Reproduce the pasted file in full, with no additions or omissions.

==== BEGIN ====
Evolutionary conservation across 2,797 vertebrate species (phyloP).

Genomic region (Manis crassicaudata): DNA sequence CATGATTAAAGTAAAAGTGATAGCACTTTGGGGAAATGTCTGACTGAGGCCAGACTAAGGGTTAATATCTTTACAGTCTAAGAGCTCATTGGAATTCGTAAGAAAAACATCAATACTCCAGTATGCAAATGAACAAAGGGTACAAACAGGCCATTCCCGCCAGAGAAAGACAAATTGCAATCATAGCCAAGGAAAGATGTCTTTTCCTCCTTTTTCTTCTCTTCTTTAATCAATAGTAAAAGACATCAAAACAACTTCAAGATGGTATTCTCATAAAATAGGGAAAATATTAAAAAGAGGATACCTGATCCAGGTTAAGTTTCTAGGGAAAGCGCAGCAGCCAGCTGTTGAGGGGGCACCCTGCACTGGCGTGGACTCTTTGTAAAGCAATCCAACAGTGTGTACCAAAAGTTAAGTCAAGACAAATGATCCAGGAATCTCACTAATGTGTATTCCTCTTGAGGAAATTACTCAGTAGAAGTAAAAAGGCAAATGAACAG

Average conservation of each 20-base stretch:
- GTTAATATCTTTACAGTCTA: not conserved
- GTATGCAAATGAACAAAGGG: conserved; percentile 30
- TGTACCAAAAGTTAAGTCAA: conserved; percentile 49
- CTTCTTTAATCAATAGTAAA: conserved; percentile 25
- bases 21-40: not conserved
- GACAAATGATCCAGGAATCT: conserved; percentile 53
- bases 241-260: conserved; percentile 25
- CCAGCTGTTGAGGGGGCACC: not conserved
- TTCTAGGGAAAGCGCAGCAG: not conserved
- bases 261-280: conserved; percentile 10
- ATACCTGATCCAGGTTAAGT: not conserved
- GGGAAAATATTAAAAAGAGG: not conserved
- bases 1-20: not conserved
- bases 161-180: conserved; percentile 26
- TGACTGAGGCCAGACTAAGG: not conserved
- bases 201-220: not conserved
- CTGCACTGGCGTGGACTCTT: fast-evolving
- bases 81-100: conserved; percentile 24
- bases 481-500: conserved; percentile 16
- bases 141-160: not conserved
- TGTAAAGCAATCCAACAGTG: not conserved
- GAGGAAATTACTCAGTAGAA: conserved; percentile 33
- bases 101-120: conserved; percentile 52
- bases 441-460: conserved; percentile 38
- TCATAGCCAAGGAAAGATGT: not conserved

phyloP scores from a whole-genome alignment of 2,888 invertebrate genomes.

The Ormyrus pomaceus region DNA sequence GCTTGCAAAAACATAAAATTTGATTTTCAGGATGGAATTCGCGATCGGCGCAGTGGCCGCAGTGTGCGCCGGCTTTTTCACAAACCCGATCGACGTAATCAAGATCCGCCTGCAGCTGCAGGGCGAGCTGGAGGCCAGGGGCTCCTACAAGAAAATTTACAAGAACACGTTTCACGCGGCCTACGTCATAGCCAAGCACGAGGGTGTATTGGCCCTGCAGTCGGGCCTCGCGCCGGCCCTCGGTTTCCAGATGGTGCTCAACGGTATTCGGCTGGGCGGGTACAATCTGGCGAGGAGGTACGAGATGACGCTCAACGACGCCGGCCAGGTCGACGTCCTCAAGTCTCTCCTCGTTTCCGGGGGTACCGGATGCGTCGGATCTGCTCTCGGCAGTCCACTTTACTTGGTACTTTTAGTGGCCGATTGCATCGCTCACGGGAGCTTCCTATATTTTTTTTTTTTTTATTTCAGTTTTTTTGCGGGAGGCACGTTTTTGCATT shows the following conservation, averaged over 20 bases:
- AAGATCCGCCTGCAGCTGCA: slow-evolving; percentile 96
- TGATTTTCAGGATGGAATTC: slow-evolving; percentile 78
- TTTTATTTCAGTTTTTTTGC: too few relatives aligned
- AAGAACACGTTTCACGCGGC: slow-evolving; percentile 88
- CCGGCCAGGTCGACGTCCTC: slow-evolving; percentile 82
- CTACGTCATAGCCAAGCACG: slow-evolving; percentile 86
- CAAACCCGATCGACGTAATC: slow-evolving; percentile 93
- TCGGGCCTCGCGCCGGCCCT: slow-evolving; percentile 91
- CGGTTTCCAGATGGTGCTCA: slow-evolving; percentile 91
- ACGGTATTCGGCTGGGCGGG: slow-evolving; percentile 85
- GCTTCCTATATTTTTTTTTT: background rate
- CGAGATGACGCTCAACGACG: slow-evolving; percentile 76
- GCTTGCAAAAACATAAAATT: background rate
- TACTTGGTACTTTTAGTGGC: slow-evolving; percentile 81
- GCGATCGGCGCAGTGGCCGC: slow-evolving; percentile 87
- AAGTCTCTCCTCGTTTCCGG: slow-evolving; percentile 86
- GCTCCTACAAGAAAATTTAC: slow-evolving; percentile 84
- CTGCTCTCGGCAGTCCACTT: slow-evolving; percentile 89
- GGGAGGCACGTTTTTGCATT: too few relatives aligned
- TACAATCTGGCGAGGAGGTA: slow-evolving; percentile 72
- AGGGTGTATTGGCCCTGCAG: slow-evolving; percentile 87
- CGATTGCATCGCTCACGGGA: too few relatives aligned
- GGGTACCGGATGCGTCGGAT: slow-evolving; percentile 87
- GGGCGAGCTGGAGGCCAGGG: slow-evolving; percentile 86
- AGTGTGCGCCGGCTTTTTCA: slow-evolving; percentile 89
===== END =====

Evolutionary conservation across 2,797 vertebrate species (phyloP).

Genomic region (Manis crassicaudata): DNA sequence CATGATTAAAGTAAAAGTGATAGCACTTTGGGGAAATGTCTGACTGAGGCCAGACTAAGGGTTAATATCTTTACAGTCTAAGAGCTCATTGGAATTCGTAAGAAAAACATCAATACTCCAGTATGCAAATGAACAAAGGGTACAAACAGGCCATTCCCGCCAGAGAAAGACAAATTGCAATCATAGCCAAGGAAAGATGTCTTTTCCTCCTTTTTCTTCTCTTCTTTAATCAATAGTAAAAGACATCAAAACAACTTCAAGATGGTATTCTCATAAAATAGGGAAAATATTAAAAAGAGGATACCTGATCCAGGTTAAGTTTCTAGGGAAAGCGCAGCAGCCAGCTGTTGAGGGGGCACCCTGCACTGGCGTGGACTCTTTGTAAAGCAATCCAACAGTGTGTACCAAAAGTTAAGTCAAGACAAATGATCCAGGAATCTCACTAATGTGTATTCCTCTTGAGGAAATTACTCAGTAGAAGTAAAAAGGCAAATGAACAG

Average conservation of each 20-base stretch:
- GTTAATATCTTTACAGTCTA: not conserved
- GTATGCAAATGAACAAAGGG: conserved; percentile 30
- TGTACCAAAAGTTAAGTCAA: conserved; percentile 49
- CTTCTTTAATCAATAGTAAA: conserved; percentile 25
- bases 21-40: not conserved
- GACAAATGATCCAGGAATCT: conserved; percentile 53
- bases 241-260: conserved; percentile 25
- CCAGCTGTTGAGGGGGCACC: not conserved
- TTCTAGGGAAAGCGCAGCAG: not conserved
- bases 261-280: conserved; percentile 10
- ATACCTGATCCAGGTTAAGT: not conserved
- GGGAAAATATTAAAAAGAGG: not conserved
- bases 1-20: not conserved
- bases 161-180: conserved; percentile 26
- TGACTGAGGCCAGACTAAGG: not conserved
- bases 201-220: not conserved
- CTGCACTGGCGTGGACTCTT: fast-evolving
- bases 81-100: conserved; percentile 24
- bases 481-500: conserved; percentile 16
- bases 141-160: not conserved
- TGTAAAGCAATCCAACAGTG: not conserved
- GAGGAAATTACTCAGTAGAA: conserved; percentile 33
- bases 101-120: conserved; percentile 52
- bases 441-460: conserved; percentile 38
- TCATAGCCAAGGAAAGATGT: not conserved

phyloP scores from a whole-genome alignment of 2,888 invertebrate genomes.

The Ormyrus pomaceus region DNA sequence GCTTGCAAAAACATAAAATTTGATTTTCAGGATGGAATTCGCGATCGGCGCAGTGGCCGCAGTGTGCGCCGGCTTTTTCACAAACCCGATCGACGTAATCAAGATCCGCCTGCAGCTGCAGGGCGAGCTGGAGGCCAGGGGCTCCTACAAGAAAATTTACAAGAACACGTTTCACGCGGCCTACGTCATAGCCAAGCACGAGGGTGTATTGGCCCTGCAGTCGGGCCTCGCGCCGGCCCTCGGTTTCCAGATGGTGCTCAACGGTATTCGGCTGGGCGGGTACAATCTGGCGAGGAGGTACGAGATGACGCTCAACGACGCCGGCCAGGTCGACGTCCTCAAGTCTCTCCTCGTTTCCGGGGGTACCGGATGCGTCGGATCTGCTCTCGGCAGTCCACTTTACTTGGTACTTTTAGTGGCCGATTGCATCGCTCACGGGAGCTTCCTATATTTTTTTTTTTTTTATTTCAGTTTTTTTGCGGGAGGCACGTTTTTGCATT shows the following conservation, averaged over 20 bases:
- AAGATCCGCCTGCAGCTGCA: slow-evolving; percentile 96
- TGATTTTCAGGATGGAATTC: slow-evolving; percentile 78
- TTTTATTTCAGTTTTTTTGC: too few relatives aligned
- AAGAACACGTTTCACGCGGC: slow-evolving; percentile 88
- CCGGCCAGGTCGACGTCCTC: slow-evolving; percentile 82
- CTACGTCATAGCCAAGCACG: slow-evolving; percentile 86
- CAAACCCGATCGACGTAATC: slow-evolving; percentile 93
- TCGGGCCTCGCGCCGGCCCT: slow-evolving; percentile 91
- CGGTTTCCAGATGGTGCTCA: slow-evolving; percentile 91
- ACGGTATTCGGCTGGGCGGG: slow-evolving; percentile 85
- GCTTCCTATATTTTTTTTTT: background rate
- CGAGATGACGCTCAACGACG: slow-evolving; percentile 76
- GCTTGCAAAAACATAAAATT: background rate
- TACTTGGTACTTTTAGTGGC: slow-evolving; percentile 81
- GCGATCGGCGCAGTGGCCGC: slow-evolving; percentile 87
- AAGTCTCTCCTCGTTTCCGG: slow-evolving; percentile 86
- GCTCCTACAAGAAAATTTAC: slow-evolving; percentile 84
- CTGCTCTCGGCAGTCCACTT: slow-evolving; percentile 89
- GGGAGGCACGTTTTTGCATT: too few relatives aligned
- TACAATCTGGCGAGGAGGTA: slow-evolving; percentile 72
- AGGGTGTATTGGCCCTGCAG: slow-evolving; percentile 87
- CGATTGCATCGCTCACGGGA: too few relatives aligned
- GGGTACCGGATGCGTCGGAT: slow-evolving; percentile 87
- GGGCGAGCTGGAGGCCAGGG: slow-evolving; percentile 86
- AGTGTGCGCCGGCTTTTTCA: slow-evolving; percentile 89